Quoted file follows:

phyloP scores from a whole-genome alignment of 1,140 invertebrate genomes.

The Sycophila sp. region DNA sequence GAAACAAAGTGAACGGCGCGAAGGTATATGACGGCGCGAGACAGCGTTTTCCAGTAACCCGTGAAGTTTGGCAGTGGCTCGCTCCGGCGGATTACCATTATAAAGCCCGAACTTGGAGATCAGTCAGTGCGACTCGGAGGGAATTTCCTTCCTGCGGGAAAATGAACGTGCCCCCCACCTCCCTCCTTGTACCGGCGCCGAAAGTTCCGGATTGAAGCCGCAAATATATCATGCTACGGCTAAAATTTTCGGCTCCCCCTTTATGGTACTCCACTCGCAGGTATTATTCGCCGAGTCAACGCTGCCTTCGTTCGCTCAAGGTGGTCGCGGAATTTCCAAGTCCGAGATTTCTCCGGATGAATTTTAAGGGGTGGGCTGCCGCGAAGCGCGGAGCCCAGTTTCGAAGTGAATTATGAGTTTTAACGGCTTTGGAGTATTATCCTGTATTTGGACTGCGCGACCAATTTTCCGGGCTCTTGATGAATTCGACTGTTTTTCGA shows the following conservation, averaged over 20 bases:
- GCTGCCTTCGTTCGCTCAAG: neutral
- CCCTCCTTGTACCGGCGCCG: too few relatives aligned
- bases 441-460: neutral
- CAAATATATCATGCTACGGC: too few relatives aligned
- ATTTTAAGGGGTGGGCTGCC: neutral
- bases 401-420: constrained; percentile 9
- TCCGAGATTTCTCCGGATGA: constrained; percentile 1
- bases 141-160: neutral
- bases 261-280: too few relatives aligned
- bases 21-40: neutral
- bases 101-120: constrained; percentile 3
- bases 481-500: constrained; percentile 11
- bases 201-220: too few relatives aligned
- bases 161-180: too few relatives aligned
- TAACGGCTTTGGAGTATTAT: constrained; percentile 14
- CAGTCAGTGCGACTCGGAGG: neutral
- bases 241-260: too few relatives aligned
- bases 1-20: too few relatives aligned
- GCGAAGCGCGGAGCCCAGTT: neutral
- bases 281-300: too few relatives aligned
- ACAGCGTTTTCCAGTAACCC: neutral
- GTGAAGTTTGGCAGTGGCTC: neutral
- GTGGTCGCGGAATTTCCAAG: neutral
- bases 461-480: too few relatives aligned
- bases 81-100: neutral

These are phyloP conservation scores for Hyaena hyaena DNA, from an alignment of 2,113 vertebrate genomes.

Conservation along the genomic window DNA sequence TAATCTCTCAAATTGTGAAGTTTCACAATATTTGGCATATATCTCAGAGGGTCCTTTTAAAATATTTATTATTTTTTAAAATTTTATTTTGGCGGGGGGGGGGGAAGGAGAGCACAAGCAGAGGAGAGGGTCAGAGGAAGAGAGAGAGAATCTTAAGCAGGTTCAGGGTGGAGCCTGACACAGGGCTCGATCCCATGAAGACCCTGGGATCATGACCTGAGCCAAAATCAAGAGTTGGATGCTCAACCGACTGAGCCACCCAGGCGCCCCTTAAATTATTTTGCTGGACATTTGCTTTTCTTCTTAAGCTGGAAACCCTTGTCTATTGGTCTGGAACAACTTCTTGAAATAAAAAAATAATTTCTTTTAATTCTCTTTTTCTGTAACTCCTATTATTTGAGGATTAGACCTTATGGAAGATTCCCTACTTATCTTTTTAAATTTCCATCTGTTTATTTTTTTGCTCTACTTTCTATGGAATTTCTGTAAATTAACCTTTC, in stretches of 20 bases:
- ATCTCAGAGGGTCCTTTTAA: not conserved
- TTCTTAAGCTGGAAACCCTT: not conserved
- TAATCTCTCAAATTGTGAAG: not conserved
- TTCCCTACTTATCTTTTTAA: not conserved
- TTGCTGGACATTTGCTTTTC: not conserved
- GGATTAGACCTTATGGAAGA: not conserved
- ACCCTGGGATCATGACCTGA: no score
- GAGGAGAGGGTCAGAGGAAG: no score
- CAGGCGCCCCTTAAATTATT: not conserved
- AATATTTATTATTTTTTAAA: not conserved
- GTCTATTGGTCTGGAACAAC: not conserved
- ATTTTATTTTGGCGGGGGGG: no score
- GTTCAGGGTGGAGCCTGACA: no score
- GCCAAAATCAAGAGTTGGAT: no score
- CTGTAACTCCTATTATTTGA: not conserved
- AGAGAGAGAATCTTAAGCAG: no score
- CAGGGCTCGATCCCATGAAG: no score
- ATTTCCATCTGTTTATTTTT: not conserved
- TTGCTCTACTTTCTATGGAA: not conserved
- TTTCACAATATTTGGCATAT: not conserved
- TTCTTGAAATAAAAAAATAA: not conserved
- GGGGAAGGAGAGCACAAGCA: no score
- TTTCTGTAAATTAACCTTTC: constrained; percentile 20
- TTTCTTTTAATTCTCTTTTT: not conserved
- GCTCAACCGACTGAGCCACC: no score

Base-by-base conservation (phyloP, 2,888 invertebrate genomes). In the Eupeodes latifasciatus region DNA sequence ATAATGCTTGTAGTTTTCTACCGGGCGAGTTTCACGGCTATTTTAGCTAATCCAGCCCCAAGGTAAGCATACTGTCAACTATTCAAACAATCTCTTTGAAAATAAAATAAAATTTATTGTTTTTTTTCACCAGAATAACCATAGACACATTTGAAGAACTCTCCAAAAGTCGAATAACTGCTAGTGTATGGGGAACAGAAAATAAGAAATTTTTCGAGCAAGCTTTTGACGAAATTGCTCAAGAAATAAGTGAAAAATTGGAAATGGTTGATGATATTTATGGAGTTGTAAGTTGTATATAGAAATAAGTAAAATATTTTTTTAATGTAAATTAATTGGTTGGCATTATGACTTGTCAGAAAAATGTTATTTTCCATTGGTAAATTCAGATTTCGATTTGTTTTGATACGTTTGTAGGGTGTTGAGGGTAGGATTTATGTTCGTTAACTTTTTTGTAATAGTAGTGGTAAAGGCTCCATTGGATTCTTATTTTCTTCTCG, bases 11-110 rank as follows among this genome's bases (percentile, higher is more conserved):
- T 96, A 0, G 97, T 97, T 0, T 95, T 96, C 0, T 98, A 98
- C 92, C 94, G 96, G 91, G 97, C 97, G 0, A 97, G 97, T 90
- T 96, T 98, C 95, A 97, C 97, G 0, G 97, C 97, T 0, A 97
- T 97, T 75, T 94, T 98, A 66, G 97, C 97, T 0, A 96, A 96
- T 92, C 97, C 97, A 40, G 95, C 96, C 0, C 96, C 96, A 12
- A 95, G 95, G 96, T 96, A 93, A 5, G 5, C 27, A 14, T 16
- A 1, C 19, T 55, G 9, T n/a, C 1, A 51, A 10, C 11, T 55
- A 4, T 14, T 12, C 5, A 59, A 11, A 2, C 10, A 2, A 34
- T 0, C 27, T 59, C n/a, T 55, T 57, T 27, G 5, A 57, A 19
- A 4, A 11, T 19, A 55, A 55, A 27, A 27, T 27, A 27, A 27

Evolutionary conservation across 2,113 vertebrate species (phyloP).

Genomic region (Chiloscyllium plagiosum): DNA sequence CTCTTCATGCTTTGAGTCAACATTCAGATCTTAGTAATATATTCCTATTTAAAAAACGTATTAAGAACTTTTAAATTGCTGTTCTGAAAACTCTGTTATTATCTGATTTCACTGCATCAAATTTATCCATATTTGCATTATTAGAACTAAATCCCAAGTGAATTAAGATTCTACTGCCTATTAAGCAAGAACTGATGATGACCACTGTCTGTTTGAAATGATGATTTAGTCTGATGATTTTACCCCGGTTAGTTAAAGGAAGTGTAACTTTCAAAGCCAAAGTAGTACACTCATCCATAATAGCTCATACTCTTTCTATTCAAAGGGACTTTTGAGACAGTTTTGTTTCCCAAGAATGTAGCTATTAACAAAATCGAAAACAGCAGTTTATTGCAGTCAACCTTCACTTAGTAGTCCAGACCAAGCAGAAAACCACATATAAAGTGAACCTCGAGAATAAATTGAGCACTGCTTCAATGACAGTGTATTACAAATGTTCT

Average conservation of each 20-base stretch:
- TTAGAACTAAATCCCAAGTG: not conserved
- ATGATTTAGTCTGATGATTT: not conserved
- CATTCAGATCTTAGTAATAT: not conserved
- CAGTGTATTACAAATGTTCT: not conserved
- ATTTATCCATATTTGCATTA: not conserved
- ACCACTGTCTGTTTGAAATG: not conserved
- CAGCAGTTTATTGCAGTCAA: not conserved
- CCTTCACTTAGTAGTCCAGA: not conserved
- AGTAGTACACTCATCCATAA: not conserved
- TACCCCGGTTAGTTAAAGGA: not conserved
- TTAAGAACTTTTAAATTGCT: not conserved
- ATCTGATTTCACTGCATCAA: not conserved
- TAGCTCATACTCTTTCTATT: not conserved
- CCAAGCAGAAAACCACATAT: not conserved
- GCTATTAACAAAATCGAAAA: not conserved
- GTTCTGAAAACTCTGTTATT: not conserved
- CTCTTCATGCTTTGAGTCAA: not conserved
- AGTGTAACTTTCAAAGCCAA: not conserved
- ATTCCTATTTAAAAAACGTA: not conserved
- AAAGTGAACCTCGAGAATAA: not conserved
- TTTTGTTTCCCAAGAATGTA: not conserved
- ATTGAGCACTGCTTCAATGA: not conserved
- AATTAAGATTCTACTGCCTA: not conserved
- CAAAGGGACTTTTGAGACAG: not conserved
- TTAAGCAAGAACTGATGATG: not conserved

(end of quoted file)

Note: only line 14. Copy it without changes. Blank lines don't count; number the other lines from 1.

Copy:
- bases 481-500: constrained; percentile 11